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Editor’s Picks: Patterns Leaping into Focus

By Sgulizia @catch22soccer
Editor’s Picks: Patterns Leaping into Focus

City Heaven, Imre Kinszki

Afew years ago, still operating under the dazzling, jackknifed hand of David Mitchell, English novelists seemed to enjoy a roller-coaster thrillride and to produce echo-chamber pieces where the plot is made by a maze of interlocking pieces. Mitchell’s Cloud Atlas, of 2004, brings the reader from an imaginary Pacific diary circa 1850 to a dystopian, post-apocalyptic future; each narrative and dramatization is connected by the use of recording devices, and by the end Mitchell lets the story-line bounce back to its inception, as though echoing a distant foghorn. What in Mitchell remains a swan-dive—a serene, ageless, buoyant rumble—in Tom McCarthy becomes almost titanic, as if the author, throwing in an occasional elbow, felt the necessity of a high-wire athleticism and as if the interlocking system could only work properly by pushing aside parabolic blocks of sound.

A writer specializing in scientific knowledge and Latourian networks of sense, McCarthy is seeing now his second novel, Men in Space, released in the United States and packaged as the work of a “young and British Thomas Pynchon.” As Stephen Burn observed on the New York Times, the template for this book is to be found as much in postmodern fiction as it is in William Gaddis’s midcentury masterwork, The Recognitions. The preoccupation with acoustic devices and a radio dial, moreover, recalls Ismail Kadare’s The File on H, from which derives the sardonic set-piece of the disoriented police agent who tries to spy on a character and is progressively frustrated by the intimation of dullness involved in his task. But what is interesting in McCarthy’s rich and encyclopedic text, following a stolen pious painting from Sofia to Prague and formally dedicated to the theme of disintegration in Central Europa after the fall of Communism, is not limited to literature.

Men in Space and its elastic mosaic of viewpoints succeed in organizing the ‘transitional geographies’ that accompany the Czech Republic during its redrawing of borders as a metaphor of soccer (and sports in general). One of the book’s shuttling middlemen, Anton Markov, is an emigrant Bulgarian referee who is presented for the first time reminiscing in a kind of Joycean interior monolog the circumstances in which he awarded a contentious penalty kick to CSKA Moscow. Markov’s “apprehension of synchronicity” underlies the scenes of the book where football takes a parenthetically prominent role. The players on the pitch are seen as they “slide across its rich green surface, pool balls over felt. . . organizing themselves into rows and phalanxes, then breaking apart and reorganizing, like some living algorithm. White lines and boxes channel them, imposing structure on contingencies of movement, herding chance into patterns.” For much of these moments, the reader feels like in the hall of mirrors in Charlie Chaplin’s The Circus, and indeed Chaplin steps in at the end, like a benevolent guardian, “ducking and scuttling into some alleyway as he runs from baton-wielding cops.” In this way, the experience of soccer is made to leap, to become musical. Like jazz, the sport has a communal appeal, bringing a live excitement that is scarcely captured by a record or carry over to broadcasts—the kind of intensity that can be oppressive at home can be liberating when diffused through a crowd of people.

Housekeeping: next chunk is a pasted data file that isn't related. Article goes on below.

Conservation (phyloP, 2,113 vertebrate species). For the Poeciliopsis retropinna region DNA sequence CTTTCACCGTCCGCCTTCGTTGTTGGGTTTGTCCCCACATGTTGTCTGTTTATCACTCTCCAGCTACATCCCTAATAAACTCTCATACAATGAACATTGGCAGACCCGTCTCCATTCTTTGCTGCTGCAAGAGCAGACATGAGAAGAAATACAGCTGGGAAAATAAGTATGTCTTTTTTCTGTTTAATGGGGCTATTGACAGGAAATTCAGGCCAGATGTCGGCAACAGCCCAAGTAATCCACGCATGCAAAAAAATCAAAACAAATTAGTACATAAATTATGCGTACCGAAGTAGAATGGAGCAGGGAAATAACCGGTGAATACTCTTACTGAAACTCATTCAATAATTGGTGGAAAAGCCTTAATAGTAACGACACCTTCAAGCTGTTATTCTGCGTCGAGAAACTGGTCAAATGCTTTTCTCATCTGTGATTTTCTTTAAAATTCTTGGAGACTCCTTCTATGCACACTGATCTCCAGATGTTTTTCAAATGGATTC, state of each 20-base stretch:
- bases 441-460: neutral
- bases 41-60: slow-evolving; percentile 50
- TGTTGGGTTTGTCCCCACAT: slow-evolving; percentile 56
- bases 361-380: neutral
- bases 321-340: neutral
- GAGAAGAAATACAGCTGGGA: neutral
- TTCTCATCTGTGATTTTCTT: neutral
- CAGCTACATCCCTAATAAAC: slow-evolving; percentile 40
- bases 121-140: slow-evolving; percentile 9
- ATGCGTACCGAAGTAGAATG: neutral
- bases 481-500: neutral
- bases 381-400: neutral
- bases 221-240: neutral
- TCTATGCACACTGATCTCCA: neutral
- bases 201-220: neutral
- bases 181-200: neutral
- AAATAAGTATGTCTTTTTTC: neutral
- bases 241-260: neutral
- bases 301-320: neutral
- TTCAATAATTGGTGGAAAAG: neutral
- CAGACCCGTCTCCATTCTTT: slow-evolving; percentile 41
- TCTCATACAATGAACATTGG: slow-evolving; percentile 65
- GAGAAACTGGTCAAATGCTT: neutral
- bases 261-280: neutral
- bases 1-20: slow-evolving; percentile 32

Tom McCarthy, at times, agrees to mellow or tune down his multiplying, philosophical ambitions. It is here, in these sloping pages, that we find some of the most gorgeously ragged sport riffs, caught across the lawn or against whitewashed plaster walls, like the cracked statue of the discus thrower next to a gigantic iron cast of Stalin, which reminds the spectator of Pompeian torsos fossilized by lava. Rusty wires protrude from arms and thighs, “trumpet-like tubes that nestle in the grass;” but even this broken suburban battlefield retains the capacity for movement: “there’s a gymnast swinging round the handles of a pommel horse, but his arms have snapped off at the wrist, leaving him rotating in the wrong dimension, through the lawn’s surface.” For the navigator of this book, sport is the map room, ranging from the shameful secrets around Dubcek’s murder to the ellipsis as a visual motif. ♦


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